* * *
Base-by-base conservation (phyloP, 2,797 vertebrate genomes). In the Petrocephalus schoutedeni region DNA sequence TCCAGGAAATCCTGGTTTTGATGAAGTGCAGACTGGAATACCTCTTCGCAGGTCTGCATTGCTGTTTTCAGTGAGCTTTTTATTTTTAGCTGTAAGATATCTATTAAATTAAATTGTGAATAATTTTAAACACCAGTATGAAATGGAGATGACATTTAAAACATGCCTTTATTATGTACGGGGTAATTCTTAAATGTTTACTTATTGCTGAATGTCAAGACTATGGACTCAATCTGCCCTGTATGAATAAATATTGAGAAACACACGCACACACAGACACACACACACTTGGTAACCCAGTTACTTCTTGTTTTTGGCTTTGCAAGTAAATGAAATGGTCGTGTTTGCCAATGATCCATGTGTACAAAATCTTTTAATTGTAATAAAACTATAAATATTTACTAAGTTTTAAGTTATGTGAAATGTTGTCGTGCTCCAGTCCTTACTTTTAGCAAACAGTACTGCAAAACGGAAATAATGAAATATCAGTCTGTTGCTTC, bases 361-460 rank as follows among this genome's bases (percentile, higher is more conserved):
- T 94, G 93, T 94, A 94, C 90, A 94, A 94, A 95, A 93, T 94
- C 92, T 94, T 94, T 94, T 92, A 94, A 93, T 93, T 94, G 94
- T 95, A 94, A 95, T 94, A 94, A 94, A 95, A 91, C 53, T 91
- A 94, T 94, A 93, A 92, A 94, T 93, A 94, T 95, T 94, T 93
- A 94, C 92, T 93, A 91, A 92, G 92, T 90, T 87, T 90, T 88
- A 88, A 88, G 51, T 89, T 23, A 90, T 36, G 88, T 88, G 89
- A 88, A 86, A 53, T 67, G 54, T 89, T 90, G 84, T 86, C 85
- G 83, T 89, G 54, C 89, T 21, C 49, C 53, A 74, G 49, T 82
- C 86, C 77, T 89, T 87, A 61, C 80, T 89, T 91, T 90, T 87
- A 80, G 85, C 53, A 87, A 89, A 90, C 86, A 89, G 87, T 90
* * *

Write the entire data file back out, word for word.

Base-by-base conservation (phyloP, 2,797 vertebrate genomes). In the Petrocephalus schoutedeni region DNA sequence TCCAGGAAATCCTGGTTTTGATGAAGTGCAGACTGGAATACCTCTTCGCAGGTCTGCATTGCTGTTTTCAGTGAGCTTTTTATTTTTAGCTGTAAGATATCTATTAAATTAAATTGTGAATAATTTTAAACACCAGTATGAAATGGAGATGACATTTAAAACATGCCTTTATTATGTACGGGGTAATTCTTAAATGTTTACTTATTGCTGAATGTCAAGACTATGGACTCAATCTGCCCTGTATGAATAAATATTGAGAAACACACGCACACACAGACACACACACACTTGGTAACCCAGTTACTTCTTGTTTTTGGCTTTGCAAGTAAATGAAATGGTCGTGTTTGCCAATGATCCATGTGTACAAAATCTTTTAATTGTAATAAAACTATAAATATTTACTAAGTTTTAAGTTATGTGAAATGTTGTCGTGCTCCAGTCCTTACTTTTAGCAAACAGTACTGCAAAACGGAAATAATGAAATATCAGTCTGTTGCTTC, bases 361-460 rank as follows among this genome's bases (percentile, higher is more conserved):
- T 94, G 93, T 94, A 94, C 90, A 94, A 94, A 95, A 93, T 94
- C 92, T 94, T 94, T 94, T 92, A 94, A 93, T 93, T 94, G 94
- T 95, A 94, A 95, T 94, A 94, A 94, A 95, A 91, C 53, T 91
- A 94, T 94, A 93, A 92, A 94, T 93, A 94, T 95, T 94, T 93
- A 94, C 92, T 93, A 91, A 92, G 92, T 90, T 87, T 90, T 88
- A 88, A 88, G 51, T 89, T 23, A 90, T 36, G 88, T 88, G 89
- A 88, A 86, A 53, T 67, G 54, T 89, T 90, G 84, T 86, C 85
- G 83, T 89, G 54, C 89, T 21, C 49, C 53, A 74, G 49, T 82
- C 86, C 77, T 89, T 87, A 61, C 80, T 89, T 91, T 90, T 87
- A 80, G 85, C 53, A 87, A 89, A 90, C 86, A 89, G 87, T 90